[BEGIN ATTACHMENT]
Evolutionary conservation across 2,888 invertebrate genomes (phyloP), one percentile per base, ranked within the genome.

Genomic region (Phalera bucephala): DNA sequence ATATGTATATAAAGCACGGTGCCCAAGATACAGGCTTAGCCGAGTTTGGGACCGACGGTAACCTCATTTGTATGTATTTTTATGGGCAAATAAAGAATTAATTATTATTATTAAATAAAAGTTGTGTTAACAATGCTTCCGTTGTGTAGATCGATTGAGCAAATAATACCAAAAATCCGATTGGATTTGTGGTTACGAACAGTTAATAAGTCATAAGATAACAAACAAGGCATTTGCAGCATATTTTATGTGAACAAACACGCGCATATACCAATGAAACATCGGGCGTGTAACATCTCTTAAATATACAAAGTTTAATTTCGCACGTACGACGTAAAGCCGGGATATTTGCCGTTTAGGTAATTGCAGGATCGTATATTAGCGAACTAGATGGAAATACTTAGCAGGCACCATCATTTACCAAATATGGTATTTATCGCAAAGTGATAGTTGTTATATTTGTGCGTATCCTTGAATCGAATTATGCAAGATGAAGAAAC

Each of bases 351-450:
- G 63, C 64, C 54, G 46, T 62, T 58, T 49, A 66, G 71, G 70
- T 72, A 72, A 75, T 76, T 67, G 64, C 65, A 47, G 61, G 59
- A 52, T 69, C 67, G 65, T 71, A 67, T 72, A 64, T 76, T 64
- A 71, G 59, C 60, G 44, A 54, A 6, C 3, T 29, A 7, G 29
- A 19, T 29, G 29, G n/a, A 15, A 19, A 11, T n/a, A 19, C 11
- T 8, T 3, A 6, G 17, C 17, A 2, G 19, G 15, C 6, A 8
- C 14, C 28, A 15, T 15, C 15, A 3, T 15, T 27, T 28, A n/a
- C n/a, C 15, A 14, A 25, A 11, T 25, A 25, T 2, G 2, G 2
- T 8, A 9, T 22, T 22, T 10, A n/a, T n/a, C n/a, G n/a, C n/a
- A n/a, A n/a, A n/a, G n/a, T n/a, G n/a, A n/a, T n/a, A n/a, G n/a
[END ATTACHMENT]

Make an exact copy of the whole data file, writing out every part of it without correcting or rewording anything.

Evolutionary conservation across 2,888 invertebrate genomes (phyloP), one percentile per base, ranked within the genome.

Genomic region (Phalera bucephala): DNA sequence ATATGTATATAAAGCACGGTGCCCAAGATACAGGCTTAGCCGAGTTTGGGACCGACGGTAACCTCATTTGTATGTATTTTTATGGGCAAATAAAGAATTAATTATTATTATTAAATAAAAGTTGTGTTAACAATGCTTCCGTTGTGTAGATCGATTGAGCAAATAATACCAAAAATCCGATTGGATTTGTGGTTACGAACAGTTAATAAGTCATAAGATAACAAACAAGGCATTTGCAGCATATTTTATGTGAACAAACACGCGCATATACCAATGAAACATCGGGCGTGTAACATCTCTTAAATATACAAAGTTTAATTTCGCACGTACGACGTAAAGCCGGGATATTTGCCGTTTAGGTAATTGCAGGATCGTATATTAGCGAACTAGATGGAAATACTTAGCAGGCACCATCATTTACCAAATATGGTATTTATCGCAAAGTGATAGTTGTTATATTTGTGCGTATCCTTGAATCGAATTATGCAAGATGAAGAAAC

Each of bases 351-450:
- G 63, C 64, C 54, G 46, T 62, T 58, T 49, A 66, G 71, G 70
- T 72, A 72, A 75, T 76, T 67, G 64, C 65, A 47, G 61, G 59
- A 52, T 69, C 67, G 65, T 71, A 67, T 72, A 64, T 76, T 64
- A 71, G 59, C 60, G 44, A 54, A 6, C 3, T 29, A 7, G 29
- A 19, T 29, G 29, G n/a, A 15, A 19, A 11, T n/a, A 19, C 11
- T 8, T 3, A 6, G 17, C 17, A 2, G 19, G 15, C 6, A 8
- C 14, C 28, A 15, T 15, C 15, A 3, T 15, T 27, T 28, A n/a
- C n/a, C 15, A 14, A 25, A 11, T 25, A 25, T 2, G 2, G 2
- T 8, A 9, T 22, T 22, T 10, A n/a, T n/a, C n/a, G n/a, C n/a
- A n/a, A n/a, A n/a, G n/a, T n/a, G n/a, A n/a, T n/a, A n/a, G n/a